Comparison of love to a baby

These follies are within you and shine through you like the water in an urinal, that not an eye that sees you
but is a physician to comment on your malady. (2.1.24)
Speed compares Valentine's symptoms of lovesickness to the reflection of water in a urinal. 
(Physicians examined urine to look for signs of illness.) 

I’ll be as patient as a gentle stream    
And make a pastime of each weary step. (2.7.36-37)
Julia compares her patience to that of a "gentle stream."

Yet hath Sir Proteus,—for that’s his name,— 
Made use and fair advantage of his days: 
His years but young, but his experience old; 
His head unmellow’d, but his judgment ripe; (2.4.58-61) 

What's in a Name?

The name Valentine comes from a Latin word, valentia, meaning worth, capacity, or value. The name Proteus comes from Greek mythology. Proteus was a minor sea god who could change his shape at will. Obviously, the behavior of these characters reflects the meaning of their names.

Symptoms of Love
What does it feel like to be in love? Speed, Valentine's servant, observes that Valentine is in love with Silvia. When Valentine asks Speed how he came to that conclusion, Speed uses a series of similes to describe the symptoms of love (all of which afflict Valentine). Here is what Speed tells Valentine:

Marry,10 by these special marks:11 first, you have
learned, like Sir Proteus, to wreathe12your arms,
like a malecontent;13 to relish a love-song, like a 
robin-redbreast; to walk alone, like one that had
the pestilence; to sigh, like a school-boy that had
buried her grandam; to fast, like one that takes
diet; to watch like one that fears robbing; to
speak puling,14 like a beggar at Hallowmas.15 (2.1.18-28)

1.....chid at: Scolded.
2.....ungargerted: Without garters (devices that keep stockings from drooping).
3.....hose: Stockings.
4.....Upon . . . chastity: Eglamour took a vow of celibacy after his beloved died.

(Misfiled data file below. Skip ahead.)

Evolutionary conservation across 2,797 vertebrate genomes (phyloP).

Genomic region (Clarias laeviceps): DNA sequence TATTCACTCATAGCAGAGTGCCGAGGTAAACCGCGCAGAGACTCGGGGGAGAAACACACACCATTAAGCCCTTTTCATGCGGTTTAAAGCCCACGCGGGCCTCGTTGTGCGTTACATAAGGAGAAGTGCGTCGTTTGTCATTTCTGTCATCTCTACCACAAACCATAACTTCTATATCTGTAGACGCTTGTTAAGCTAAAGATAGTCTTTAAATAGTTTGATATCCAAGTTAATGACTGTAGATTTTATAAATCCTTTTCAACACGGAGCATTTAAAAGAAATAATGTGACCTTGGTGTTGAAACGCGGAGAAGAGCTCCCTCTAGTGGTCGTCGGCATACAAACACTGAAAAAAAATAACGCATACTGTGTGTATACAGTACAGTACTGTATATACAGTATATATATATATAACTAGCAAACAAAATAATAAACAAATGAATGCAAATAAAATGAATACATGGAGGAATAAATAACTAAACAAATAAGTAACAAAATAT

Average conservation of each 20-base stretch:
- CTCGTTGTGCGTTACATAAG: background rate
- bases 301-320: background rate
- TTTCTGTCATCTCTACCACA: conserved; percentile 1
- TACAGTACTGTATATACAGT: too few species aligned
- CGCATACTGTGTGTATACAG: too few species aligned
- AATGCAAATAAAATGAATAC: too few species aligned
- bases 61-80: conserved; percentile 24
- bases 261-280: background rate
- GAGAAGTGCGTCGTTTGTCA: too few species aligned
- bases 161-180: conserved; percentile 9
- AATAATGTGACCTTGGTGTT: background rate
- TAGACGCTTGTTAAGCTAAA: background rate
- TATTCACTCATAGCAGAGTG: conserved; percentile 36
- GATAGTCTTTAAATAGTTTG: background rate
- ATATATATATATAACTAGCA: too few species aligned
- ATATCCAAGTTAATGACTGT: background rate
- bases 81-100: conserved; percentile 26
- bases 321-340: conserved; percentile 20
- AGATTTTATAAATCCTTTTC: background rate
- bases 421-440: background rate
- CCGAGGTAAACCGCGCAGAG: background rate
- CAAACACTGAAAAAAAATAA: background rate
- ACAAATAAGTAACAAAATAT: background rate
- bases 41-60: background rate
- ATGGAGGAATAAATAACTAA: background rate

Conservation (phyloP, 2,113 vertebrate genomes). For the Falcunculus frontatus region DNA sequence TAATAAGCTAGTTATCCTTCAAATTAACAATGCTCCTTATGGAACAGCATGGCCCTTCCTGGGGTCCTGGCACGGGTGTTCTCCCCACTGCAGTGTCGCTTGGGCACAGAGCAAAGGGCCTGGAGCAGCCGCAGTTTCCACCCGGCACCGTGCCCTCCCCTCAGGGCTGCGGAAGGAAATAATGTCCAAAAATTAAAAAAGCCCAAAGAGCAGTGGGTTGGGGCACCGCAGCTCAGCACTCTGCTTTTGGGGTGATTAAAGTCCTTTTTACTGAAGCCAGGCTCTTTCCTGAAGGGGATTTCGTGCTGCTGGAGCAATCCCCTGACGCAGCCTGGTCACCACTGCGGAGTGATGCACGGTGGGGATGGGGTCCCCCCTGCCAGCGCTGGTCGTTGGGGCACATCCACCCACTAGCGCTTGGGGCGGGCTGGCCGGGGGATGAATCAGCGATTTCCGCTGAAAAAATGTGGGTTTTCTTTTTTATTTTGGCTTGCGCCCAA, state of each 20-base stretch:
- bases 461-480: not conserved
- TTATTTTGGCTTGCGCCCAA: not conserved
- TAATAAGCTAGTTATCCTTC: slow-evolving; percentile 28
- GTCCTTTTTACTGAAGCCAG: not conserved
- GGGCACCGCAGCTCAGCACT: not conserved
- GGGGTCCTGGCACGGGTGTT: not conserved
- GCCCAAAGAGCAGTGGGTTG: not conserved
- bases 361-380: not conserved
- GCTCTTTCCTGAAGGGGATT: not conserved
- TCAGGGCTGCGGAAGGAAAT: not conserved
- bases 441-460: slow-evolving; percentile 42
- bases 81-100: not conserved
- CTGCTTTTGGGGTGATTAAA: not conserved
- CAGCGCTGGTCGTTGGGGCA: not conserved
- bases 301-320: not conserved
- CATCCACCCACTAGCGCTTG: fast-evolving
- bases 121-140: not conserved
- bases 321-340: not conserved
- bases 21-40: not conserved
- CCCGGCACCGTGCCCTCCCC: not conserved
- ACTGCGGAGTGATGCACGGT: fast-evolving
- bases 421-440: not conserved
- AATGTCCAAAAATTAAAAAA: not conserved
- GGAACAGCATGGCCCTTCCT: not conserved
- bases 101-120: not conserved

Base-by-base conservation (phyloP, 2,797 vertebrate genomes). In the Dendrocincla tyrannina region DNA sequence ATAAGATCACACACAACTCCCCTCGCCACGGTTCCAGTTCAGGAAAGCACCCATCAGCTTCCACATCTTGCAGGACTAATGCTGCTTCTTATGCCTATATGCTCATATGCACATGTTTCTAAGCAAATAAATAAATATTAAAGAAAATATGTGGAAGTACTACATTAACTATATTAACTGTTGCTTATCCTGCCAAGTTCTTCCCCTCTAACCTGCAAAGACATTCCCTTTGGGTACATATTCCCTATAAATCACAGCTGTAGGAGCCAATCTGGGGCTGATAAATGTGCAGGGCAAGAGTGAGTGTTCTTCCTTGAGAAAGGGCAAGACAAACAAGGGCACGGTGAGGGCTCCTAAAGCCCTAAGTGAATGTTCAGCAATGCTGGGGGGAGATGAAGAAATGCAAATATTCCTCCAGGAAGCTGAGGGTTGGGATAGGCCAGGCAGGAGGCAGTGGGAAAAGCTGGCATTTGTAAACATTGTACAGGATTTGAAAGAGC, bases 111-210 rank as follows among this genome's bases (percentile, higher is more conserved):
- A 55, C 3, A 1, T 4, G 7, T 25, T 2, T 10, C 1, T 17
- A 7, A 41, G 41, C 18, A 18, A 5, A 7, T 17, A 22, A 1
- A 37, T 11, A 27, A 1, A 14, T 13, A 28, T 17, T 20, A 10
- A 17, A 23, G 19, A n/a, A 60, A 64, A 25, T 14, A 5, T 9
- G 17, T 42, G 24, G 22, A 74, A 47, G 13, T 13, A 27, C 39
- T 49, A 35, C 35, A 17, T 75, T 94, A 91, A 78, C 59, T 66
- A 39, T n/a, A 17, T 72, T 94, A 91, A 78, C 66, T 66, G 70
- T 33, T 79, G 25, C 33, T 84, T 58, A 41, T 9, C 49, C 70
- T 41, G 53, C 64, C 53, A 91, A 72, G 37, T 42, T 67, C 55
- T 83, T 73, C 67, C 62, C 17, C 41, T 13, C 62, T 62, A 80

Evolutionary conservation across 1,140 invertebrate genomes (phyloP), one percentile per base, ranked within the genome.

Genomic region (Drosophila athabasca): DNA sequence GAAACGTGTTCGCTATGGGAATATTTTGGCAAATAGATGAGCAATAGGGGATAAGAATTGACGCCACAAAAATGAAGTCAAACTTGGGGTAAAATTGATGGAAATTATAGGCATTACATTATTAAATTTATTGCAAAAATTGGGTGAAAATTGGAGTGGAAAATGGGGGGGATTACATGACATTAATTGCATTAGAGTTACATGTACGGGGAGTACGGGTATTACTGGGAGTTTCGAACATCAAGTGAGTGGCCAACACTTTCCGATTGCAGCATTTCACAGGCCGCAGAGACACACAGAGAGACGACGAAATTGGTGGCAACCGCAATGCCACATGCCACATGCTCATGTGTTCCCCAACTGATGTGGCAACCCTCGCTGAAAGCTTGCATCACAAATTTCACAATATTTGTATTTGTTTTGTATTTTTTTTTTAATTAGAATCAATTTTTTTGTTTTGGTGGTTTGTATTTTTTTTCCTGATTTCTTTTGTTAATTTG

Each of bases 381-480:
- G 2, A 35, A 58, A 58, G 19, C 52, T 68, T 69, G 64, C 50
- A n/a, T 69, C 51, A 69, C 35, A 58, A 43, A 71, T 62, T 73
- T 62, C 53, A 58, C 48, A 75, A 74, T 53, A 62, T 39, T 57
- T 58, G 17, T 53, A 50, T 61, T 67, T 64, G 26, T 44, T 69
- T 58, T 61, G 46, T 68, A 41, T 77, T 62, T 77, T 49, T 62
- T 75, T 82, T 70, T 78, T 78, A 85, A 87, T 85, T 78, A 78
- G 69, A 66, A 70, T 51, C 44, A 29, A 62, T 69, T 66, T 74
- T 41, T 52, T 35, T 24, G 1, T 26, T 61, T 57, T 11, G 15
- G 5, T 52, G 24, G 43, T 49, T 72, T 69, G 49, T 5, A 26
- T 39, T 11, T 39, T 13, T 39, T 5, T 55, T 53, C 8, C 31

5.....griefs: Grievances, complaints.
6.....Plead . . . in: Have a new insight into. 
7.....griefs: Grievances, complaints.
8.....ransom: Reparation, atonement.
9.....tender: Give.
10...Marry: By the Virgin Mary.
11...marks: Signs, symptoms.
12...wreathe: Fold.
13...malecontent: Play on words (like a malcontent or like a male who is content).
14...puling: Whimpering, whining.
15...Hallowmas: All Saints' Day (November 1).

Study Questions and Essay Topics

  1. Which character in the play do you most admire? Which character do you least admire?
  2. After Valentine goes to the duke’s court at Milan to better himself, Antonio orders his son, Proteus, to do the same. Antonio’s servant, Panthino, had advised Antonio to send him there. Does Proteus, in fact, "better himself" at the court? Explain your answer.
  3. Write an essay centering on the differences between true love and infatuation in Shakespeare’s plays. 
  4. Is Proteus truly in love with Julia at the end of the play? 
  5. Which characters in the play consistently exhibit good judgment? Which characters exhibit bad judgment? 
  6. In an essay, explain how the presence of minor characterssuch as servants and outlawshelps to expose and develop the major characters.